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Twenty-Three

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pp. 235-243

As the train transporting Barbara and Jack bustled into the station in New York City at the end of May 1923, Barbara pulled her hat over the sides of her head, rendering herself unrecognizable. Her trip to Italy, although for business purposes, would also serve as her honeymoon—and a desperately needed vacation. ...

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Twenty-Four

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pp. 244-253

Barbara’s elevation to star status came as little surprise to many in filmdom. Yet although it was easy for her colleagues and admirers to explain her achievement of stardom, they were rarely in agreement. One writer, unable to define the mysterious combination of elements behind Barbara’s enormous appeal, ...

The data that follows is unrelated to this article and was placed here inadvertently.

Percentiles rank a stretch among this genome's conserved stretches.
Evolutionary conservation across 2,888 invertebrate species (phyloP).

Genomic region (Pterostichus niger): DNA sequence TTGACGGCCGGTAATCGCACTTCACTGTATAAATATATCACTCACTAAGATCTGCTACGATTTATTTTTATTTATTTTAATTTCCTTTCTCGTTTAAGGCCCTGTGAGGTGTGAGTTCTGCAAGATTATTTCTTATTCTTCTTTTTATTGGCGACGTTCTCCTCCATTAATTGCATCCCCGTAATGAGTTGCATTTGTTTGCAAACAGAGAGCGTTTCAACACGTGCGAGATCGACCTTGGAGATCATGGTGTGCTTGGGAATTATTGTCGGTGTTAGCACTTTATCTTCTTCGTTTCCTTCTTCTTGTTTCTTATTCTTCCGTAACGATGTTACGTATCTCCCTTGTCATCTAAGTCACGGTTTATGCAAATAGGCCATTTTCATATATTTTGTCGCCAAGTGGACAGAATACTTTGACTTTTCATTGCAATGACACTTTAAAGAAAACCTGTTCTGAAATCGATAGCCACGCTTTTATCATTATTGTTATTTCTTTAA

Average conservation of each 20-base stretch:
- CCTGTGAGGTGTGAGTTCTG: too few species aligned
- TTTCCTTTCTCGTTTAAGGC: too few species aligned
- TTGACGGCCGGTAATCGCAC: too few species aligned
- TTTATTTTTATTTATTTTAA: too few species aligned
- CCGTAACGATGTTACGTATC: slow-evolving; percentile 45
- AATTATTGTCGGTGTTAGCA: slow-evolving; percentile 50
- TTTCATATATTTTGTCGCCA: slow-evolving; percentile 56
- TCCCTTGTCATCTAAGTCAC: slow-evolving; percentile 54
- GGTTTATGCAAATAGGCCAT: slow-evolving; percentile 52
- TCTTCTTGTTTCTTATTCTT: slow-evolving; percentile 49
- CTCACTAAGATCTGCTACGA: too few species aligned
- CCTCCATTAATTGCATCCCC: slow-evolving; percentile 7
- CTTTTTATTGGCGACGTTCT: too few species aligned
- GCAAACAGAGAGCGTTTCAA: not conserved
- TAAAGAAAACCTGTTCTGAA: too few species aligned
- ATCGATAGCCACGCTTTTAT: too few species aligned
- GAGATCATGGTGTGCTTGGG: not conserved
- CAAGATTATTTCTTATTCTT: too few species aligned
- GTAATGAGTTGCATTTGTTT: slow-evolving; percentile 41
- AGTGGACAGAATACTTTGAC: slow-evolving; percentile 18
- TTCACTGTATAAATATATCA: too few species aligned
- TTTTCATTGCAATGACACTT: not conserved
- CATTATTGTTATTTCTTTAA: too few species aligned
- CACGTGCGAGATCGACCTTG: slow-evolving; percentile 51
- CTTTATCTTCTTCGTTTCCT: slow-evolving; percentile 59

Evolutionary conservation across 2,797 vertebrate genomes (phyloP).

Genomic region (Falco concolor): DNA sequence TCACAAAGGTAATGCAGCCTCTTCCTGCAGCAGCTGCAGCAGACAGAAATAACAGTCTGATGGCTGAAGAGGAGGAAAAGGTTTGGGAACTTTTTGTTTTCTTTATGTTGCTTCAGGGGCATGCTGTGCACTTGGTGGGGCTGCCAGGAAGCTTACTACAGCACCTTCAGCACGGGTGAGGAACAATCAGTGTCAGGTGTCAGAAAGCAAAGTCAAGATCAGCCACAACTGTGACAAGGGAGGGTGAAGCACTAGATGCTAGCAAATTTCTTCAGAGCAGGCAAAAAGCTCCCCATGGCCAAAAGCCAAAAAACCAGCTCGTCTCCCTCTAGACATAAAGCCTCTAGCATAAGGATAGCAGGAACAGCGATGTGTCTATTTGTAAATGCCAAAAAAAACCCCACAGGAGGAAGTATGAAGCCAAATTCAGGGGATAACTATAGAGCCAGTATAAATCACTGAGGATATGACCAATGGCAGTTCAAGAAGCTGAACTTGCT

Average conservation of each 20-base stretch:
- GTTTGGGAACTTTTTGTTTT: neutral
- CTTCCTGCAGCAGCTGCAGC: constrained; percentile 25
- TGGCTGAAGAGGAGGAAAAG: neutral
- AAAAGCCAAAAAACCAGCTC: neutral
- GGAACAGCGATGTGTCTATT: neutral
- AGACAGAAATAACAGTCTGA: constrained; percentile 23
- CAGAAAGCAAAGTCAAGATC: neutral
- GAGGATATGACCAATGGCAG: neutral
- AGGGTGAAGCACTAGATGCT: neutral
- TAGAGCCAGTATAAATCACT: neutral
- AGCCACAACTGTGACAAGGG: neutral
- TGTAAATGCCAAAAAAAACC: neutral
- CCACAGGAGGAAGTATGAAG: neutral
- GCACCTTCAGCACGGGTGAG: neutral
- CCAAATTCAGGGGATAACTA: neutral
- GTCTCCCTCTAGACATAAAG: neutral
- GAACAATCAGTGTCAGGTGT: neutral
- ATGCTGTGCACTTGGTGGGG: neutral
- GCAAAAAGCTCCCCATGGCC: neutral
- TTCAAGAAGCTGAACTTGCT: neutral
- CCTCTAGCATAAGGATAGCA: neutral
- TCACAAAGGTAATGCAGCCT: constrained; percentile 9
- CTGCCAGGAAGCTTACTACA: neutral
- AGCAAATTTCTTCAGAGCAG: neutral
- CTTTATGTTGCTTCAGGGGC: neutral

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Twenty-Five

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pp. 254-261

On October 16, 1923, two weeks after Barbara returned from New York with her starring contract, a summons was placed in her hand. Ben Deely was suing her for divorce, citing infidelity and naming Jack Daugherty as corespondent. He further charged her with committing adultery with various unnamed men. ...

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Twenty-Six

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pp. 262-276

Barbara’s career remained one of her top priorities.
Her next assignment, The Shooting of Dan McGrew, another film Arthur Sawyer had arranged for her prior to her Associated Pictures and First National contracts, is an adaptation of Robert William Service’s poem of the same name. In Service’s Yukon verse, ...